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See a very young moon March 28

Tonight – March 28, 2017 – if you’re far enough west with respect to the International Date Line, and especially if you’re in the Northern Hemisphere, you’ve got a good shot at seeing the whisker-thin young waxing crescent moon after sunset. That’s true even though – according to your calendar – new moon comes today.

The moon turns new on March 28 at 2:57 UTC. That means that – if you’re in a North American time zone – new moon came yesterday evening, March 27 (11:57 p.m. ADT, 10:57 p.m. EDT, 9:57 p.m. CDT, 8:57 p.m. MDT and 7:57 p.m. PDT).

Thus, as the sun sets on the North American west coast on March 28, the moon will be at or near 24 hours old.

To see it, you’ll need a crystal-clear sky and an absolutely unobstructed horizon in the direction of sunset. A lofty view from balcony or hill will be to your advantage, too. Bring along binoculars, if you have them, and scan for the extremely pale and slender lunar crescent over the sunset point on the horizon, starting within about 30 minutes after sunset.

On March 28, the moon sets first, followed by the planet Mercury and then the red planet Mars.

View larger. Karen Houle of Connecticut managed to capture the whisker-thin evening crescent on March 9, 2016. Karen told us,

View larger. | Here’s what a very young moon looks like. It’s a very slim crescent, deep in western twilight. Karen Houle of Connecticut caught this young moon on March 9, 2016, when the moon was only 21 hours and 13 minutes past new. Woot!

View larger. Dinh Nguyen of Santa Fe, New Mexico, also caught the young waxing crescent moon - plus earthshine - after sunset on March 9, 2016. We certainly have some eagle-eyed sky watchers in the EarthSky community! Thank you Dinh Nguyen!

View larger. | Here’s the March 9, 2016 young moon again – a few hours older than the one above – with earthshine. Photo by Dinh Nguyen of Santa Fe, New Mexico.

Here’s more good news for you young moon seekers in the Northern Hemisphere. We just passed the March equinox. For the Northern Hemisphere, that means the ecliptic – or path of the sun moon and planets is standing nearly straight up with respect to the evening horizon now.

The steep angle of the ecliptic places the young moon nearly directly above the sunset every March, as seen from the Northern Hemisphere, making the March young moon easy to see.

What’s the youngest moon you can see with your eye alone?

This illustration shows the view from Earth’s Southern Hemisphere now, where it’s autumn. The autumn angle of the ecliptic – or sun and moon’s path – makes a narrow angle with the horizon, making young moons harder to see. Image via classicalastronomy.com.

What if you’re in the Southern Hemisphere? Or in Europe … or Asia?

After sunset on March 28 in Europe, Africa, and Asia, the young crescent will be younger yet – and skinnier yet – almost to the point of nothingness. Moreover, the moon will be lower in the sky at sunset, and will follow the sun beneath the horizon sooner after sundown. Recommended almanacs can help you find the moon’s setting time in your sky.

Meanwhile, from temperate latitudes in South America, the moon will be older, but the angle of the ecliptic is not as favorable. For South America, the moon will be to one side of the sunset, rather than straight above it.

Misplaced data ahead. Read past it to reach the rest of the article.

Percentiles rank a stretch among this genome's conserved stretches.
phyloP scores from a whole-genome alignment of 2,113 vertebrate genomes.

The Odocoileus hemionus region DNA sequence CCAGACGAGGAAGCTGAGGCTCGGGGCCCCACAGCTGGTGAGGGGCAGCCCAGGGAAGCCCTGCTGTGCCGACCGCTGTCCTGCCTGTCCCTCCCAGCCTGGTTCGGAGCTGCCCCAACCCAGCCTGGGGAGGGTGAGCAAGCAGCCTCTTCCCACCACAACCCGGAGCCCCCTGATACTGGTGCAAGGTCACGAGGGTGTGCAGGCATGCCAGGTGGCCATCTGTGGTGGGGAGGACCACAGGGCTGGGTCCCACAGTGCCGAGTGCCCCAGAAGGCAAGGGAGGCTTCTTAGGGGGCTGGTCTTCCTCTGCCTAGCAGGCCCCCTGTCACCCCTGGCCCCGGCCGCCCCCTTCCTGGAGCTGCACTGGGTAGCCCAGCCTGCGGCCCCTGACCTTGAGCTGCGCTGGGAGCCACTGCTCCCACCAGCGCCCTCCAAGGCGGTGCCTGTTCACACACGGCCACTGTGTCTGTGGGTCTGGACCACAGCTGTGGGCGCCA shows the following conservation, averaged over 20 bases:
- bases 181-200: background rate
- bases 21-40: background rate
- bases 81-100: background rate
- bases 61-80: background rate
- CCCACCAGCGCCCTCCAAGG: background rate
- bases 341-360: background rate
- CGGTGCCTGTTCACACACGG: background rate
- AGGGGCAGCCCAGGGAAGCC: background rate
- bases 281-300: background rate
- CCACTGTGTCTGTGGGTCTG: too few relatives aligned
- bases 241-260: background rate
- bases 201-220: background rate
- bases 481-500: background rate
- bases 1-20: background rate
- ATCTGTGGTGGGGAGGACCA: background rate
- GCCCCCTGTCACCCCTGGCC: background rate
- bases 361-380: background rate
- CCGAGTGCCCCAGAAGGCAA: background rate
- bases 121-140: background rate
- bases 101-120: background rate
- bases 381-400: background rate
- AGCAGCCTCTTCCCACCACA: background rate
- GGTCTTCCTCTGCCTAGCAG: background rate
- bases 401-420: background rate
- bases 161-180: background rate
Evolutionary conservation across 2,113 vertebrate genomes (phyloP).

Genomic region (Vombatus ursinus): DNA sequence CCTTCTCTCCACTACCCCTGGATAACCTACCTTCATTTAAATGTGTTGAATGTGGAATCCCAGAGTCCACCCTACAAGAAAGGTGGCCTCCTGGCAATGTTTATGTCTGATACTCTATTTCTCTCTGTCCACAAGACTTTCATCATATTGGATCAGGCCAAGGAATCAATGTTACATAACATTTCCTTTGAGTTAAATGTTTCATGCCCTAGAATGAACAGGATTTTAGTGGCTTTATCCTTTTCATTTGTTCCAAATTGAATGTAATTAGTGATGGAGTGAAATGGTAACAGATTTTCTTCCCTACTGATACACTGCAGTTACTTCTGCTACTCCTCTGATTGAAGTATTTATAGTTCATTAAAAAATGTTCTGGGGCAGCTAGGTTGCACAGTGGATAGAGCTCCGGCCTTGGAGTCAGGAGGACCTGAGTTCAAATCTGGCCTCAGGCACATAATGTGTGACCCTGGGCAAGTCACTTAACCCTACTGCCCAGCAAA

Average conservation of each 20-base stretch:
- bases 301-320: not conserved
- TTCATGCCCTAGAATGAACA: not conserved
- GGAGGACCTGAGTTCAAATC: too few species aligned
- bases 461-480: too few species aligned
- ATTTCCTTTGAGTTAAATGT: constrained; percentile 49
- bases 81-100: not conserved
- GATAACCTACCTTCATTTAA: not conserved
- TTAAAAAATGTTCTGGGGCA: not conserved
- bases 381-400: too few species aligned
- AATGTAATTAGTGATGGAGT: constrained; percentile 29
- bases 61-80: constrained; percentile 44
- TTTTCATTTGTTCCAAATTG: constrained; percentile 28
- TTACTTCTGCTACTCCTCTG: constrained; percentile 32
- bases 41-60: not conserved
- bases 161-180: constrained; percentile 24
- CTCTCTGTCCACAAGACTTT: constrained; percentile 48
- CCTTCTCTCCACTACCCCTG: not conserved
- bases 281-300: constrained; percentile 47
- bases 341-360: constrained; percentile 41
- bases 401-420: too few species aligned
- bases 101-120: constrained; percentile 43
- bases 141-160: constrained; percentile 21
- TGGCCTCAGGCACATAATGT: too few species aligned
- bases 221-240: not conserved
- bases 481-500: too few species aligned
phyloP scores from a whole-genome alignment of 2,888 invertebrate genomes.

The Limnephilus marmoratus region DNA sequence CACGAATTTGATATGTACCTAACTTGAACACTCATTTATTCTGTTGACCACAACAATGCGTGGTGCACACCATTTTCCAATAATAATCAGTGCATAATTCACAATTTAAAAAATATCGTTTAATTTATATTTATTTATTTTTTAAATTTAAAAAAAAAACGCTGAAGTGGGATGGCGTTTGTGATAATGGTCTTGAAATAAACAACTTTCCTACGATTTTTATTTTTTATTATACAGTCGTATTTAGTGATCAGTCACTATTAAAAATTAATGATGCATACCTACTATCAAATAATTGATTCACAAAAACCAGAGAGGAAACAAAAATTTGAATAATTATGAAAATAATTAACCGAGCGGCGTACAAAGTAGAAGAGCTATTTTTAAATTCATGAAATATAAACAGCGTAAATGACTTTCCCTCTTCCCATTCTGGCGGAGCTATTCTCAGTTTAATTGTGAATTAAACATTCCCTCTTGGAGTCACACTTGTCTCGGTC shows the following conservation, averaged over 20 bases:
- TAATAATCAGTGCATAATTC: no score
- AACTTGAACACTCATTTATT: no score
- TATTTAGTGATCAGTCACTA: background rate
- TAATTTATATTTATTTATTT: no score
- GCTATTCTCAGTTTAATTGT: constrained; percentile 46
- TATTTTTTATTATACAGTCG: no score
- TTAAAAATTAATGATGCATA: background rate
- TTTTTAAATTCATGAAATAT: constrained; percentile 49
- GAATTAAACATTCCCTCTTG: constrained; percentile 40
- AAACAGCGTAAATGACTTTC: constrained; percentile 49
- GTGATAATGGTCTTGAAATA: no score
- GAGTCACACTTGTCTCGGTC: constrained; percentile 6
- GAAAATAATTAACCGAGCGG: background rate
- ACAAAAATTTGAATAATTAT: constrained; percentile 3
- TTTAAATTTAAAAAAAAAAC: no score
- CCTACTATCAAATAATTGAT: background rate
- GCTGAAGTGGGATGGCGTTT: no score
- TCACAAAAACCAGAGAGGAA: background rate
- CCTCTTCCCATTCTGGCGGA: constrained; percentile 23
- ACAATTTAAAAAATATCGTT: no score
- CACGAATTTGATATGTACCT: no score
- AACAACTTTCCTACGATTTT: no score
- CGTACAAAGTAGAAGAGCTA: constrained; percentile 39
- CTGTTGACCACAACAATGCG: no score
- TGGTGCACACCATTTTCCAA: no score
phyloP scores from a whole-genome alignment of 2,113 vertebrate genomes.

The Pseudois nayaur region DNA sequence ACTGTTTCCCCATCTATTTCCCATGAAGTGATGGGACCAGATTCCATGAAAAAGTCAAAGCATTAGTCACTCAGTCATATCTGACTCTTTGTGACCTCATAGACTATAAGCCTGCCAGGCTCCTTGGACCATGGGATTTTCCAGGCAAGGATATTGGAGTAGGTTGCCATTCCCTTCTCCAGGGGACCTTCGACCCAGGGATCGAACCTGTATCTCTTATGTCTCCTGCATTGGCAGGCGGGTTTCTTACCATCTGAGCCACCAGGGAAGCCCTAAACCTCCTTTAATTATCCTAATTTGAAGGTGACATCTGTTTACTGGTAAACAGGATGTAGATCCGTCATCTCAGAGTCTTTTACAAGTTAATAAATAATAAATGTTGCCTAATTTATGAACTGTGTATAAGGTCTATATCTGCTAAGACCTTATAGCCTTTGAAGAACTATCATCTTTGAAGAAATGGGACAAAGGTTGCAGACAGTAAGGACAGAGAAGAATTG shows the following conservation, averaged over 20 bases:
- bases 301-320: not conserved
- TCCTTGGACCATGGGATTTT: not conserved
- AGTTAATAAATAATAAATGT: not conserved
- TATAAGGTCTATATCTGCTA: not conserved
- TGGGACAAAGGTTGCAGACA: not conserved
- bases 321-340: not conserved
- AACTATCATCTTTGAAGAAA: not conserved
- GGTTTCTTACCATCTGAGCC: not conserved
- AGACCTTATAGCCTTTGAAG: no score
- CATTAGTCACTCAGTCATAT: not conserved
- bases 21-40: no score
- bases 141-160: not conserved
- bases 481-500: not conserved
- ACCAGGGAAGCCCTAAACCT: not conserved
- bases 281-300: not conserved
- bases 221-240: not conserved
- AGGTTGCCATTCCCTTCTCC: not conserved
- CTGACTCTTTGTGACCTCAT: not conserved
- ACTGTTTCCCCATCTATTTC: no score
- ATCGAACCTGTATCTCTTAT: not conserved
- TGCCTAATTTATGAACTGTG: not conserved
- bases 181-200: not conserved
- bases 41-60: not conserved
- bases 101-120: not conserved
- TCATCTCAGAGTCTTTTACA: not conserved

How about Australia or New Zealand? Your new moon comes on the evening of March 28, and you’ll have to wait until after sunset March 29 or even March 30 to view the evening crescent. Sorry!

But the moon always keeps moving in orbit around Earth, and thus the sky always offers a compensation prize. After today – as seen from around the globe – the waxing crescent moon will appear higher up at evening dusk. It’ll sweep past Mercury and Mars in the days ahead, as shown on the chart at the top of this post. Also, on any evening around now – when it gets truly dark out – look opposite the sunset direction to watch the king planet Jupiter ascending in the east. Earth is about to go between Jupiter and the sun, and so the planet is nearly at its brightest for this year. Jupiter’s yearly opposition will come on April 7.

In any year, you can follow an imaginary arc in the handle of the Big Dipper to the bright stars Arcturus and Spica. This year, 2017, is extra special because the dazzling planet Jupiter beams close to Spica all year long.

Also, keep watching the evening sky as the moon waxes larger.

Higher up than Mars, note the bright star Aldebaran and the Pleiades star cluster, the two most prominent signposts in the constellation Taurus the Bull. The moon will meet up with the Bull on or near March 31.

If you draw an imaginary line from Mercury and/or Mars through Taurus, going in between Aldebaran and the Pleiades, you can envision the ecliptic with the mind’s-eye.

In late March and early April 2017, watch for the waxing crescent moon to go past the Pleiades star cluster and the star Aldebaran. The green line depicts the ecliptic – Earth’s orbital plane projected onto the constellations of the zodiac.

One last note. Once you locate the ecliptic, you can seek out the mysterious zodiacal light some 80 to 120 minutes after sunset. Zodiacal light is interplanetary dust reflecting the light of the sun.

Because this dust circles the sun on nearly the same plane as Earth, watch for this soft, ethereal cone of light to extend upward from the horizon, in the direction of Taurus.

Maureen Allen in Yankeetown, Florida caught the zodiacal light (l) and Milky Way in February, 2016.

Bottom line: North America has a great shot at a heartbreakingly slim young moon, in the west after sunset on March 28, 2017. Wherever you are, if you miss the moon tonight, try again Wednesday evening.

Bruce McClure

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